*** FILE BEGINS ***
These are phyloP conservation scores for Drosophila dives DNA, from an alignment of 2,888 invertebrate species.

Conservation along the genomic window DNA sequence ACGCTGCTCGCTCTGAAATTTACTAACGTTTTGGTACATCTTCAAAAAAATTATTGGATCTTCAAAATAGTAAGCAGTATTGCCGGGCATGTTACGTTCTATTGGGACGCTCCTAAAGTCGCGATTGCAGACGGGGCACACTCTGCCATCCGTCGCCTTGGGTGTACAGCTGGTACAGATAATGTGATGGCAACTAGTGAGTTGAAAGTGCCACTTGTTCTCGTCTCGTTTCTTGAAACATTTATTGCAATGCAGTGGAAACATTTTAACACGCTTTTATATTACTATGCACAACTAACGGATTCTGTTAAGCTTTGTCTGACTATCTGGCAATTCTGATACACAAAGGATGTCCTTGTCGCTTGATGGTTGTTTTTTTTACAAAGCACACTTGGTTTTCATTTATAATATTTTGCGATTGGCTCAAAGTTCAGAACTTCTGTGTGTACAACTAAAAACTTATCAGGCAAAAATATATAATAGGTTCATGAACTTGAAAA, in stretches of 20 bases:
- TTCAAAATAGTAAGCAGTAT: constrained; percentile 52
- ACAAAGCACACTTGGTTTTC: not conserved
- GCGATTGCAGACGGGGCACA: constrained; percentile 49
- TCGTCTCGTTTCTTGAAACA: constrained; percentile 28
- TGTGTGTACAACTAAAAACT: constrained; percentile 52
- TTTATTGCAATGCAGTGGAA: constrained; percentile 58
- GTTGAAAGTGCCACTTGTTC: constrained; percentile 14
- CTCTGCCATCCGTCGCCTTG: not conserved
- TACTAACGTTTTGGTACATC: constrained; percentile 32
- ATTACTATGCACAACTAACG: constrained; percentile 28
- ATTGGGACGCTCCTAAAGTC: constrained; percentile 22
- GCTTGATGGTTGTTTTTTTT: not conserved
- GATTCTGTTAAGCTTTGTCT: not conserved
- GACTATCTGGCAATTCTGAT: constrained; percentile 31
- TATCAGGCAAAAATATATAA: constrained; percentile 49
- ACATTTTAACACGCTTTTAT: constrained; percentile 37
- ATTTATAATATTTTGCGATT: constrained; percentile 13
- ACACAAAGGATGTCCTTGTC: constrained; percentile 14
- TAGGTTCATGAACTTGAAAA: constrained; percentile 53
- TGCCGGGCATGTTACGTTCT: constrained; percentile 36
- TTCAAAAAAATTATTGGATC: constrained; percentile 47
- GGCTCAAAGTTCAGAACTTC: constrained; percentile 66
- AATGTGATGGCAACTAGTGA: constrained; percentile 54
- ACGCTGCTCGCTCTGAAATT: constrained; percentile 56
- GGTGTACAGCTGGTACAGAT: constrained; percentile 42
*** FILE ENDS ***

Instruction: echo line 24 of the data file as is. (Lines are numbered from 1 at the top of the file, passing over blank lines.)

- GGCTCAAAGTTCAGAACTTC: constrained; percentile 66